. Similarly but back in the two-process domain, Alexandre Sousa and colleagues (2019) modeled preferences to popular music along three collative variables—novelty, complexity, and uncertainty—and, once they were combined, found separate and different Wundt
James E. Cutting
A Jewish Perspective
that Jewish models for the study of sacred texts carry a promise and provide us with an archetype for seeking God after the secular turn. It is the Midrash, the Midrash as a textual form and as a method for approaching texts as well as people that
Culture, Communication and Computers Applied to a Real World Problem
Stephen M. Lyon and Michael Fischer
Displacement following natural disasters brings about both short- and long-term issues that urban planners must address. While we recognize that many (though not all) aspects of the short-term plans may not require extensive anthropological insights, the long-term plans, on the contrary, do. We suggest in this article that one of the most important contributions anthropologists can make is producing formal models of indigenous knowledge systems (which are derived from underlying cultural systems) and identifying the ways in which such systems are communicated. Adopting an interdisciplinary approach which borrows from developments in artificial intelligence (AI) and multi-agent modelling (MAM), we argue that many of the tools that such disciplines have produced can serve an important role in long-range planning for the coexistence of disparate communities if they are adequately informed by anthropological understandings of the communities involved. We briefly outline the anthropology of communication and the culture concept before turning our attention to something that AI and MAM researchers have dubbed ontologies to suggest that it is possible to model cultural systems in dynamic ways that enable sociocultural models of communities which are simultaneously resilient and robust. We give a concrete example of such a cultural system (izzat or 'honour' in South Asia) and demonstrate what an ontology of such a system might look like.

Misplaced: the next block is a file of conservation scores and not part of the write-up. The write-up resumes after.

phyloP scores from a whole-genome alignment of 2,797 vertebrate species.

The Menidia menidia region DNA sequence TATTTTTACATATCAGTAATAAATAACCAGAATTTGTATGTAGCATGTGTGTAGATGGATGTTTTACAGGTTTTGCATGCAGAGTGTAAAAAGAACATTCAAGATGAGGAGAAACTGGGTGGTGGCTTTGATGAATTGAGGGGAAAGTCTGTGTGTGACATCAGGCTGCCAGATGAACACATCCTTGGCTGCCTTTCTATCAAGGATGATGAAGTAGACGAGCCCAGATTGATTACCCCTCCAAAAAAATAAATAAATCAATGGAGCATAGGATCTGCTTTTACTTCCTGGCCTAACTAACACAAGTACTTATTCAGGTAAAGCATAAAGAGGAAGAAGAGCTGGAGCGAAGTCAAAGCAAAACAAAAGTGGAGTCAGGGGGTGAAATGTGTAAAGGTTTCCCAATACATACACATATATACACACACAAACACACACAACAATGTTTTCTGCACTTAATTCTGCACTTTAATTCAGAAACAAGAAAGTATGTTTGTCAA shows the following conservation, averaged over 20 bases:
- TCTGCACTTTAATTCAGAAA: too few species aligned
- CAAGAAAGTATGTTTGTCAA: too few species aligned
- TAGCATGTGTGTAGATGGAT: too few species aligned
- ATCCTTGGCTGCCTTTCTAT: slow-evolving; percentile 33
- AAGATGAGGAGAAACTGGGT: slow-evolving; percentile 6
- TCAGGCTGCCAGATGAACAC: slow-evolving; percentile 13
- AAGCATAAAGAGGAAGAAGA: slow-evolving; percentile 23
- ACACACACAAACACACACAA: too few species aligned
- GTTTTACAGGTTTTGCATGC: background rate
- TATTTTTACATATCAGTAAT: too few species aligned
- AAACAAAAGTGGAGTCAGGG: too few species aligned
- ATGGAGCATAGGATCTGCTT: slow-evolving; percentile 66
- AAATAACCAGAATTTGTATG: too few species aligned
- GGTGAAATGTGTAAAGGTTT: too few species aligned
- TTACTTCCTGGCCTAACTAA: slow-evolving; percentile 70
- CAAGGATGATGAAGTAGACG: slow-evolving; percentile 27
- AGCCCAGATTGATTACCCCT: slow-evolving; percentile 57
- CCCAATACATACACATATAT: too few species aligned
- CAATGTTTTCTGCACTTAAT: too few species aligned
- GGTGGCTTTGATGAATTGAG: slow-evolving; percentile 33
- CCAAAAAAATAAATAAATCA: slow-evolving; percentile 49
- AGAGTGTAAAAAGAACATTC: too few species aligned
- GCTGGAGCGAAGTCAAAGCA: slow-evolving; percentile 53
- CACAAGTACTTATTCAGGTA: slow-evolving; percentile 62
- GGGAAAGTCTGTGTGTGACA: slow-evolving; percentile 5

Vincent Dela Sala
Among the scenarios raised by a more interdependent and open
global economy is one of competition unleashed not only between
states and firms, but also between national systems of corporate
finance and governance. Less than a decade since the specter of a
competition of capitalism against capitalism, the start of the new
decade has seen a widespread belief that the Anglo-Saxon model of
capitalism, with its emphasis on equity markets and shareholder
rights, is the basis for convergence amongst advanced industrialized
societies. More specifically, many argue that Italy has not
escaped this discussion, and the past year has been one rich in
developments that raise questions about the possible changing
nature of the Italian model of capitalism. It is not unfair to ask
whether Italy is moving towards a convergence with the Anglo-
American model of capitalism. The election of Antonio D’Amato as
the new president of Confindustria might provide some insight into
the extent of change in the Italian model of capitalism.
BOOK REVIEW Sarah Rothschild. 2013. The Princess Story: Modeling the Feminine in Twentieth-Century American Fiction and Film . New York: Peter Lang. Amy S. Pattee. 2011. Reading the Adolescent Romance: Sweet Valley High and the Popular Young Adult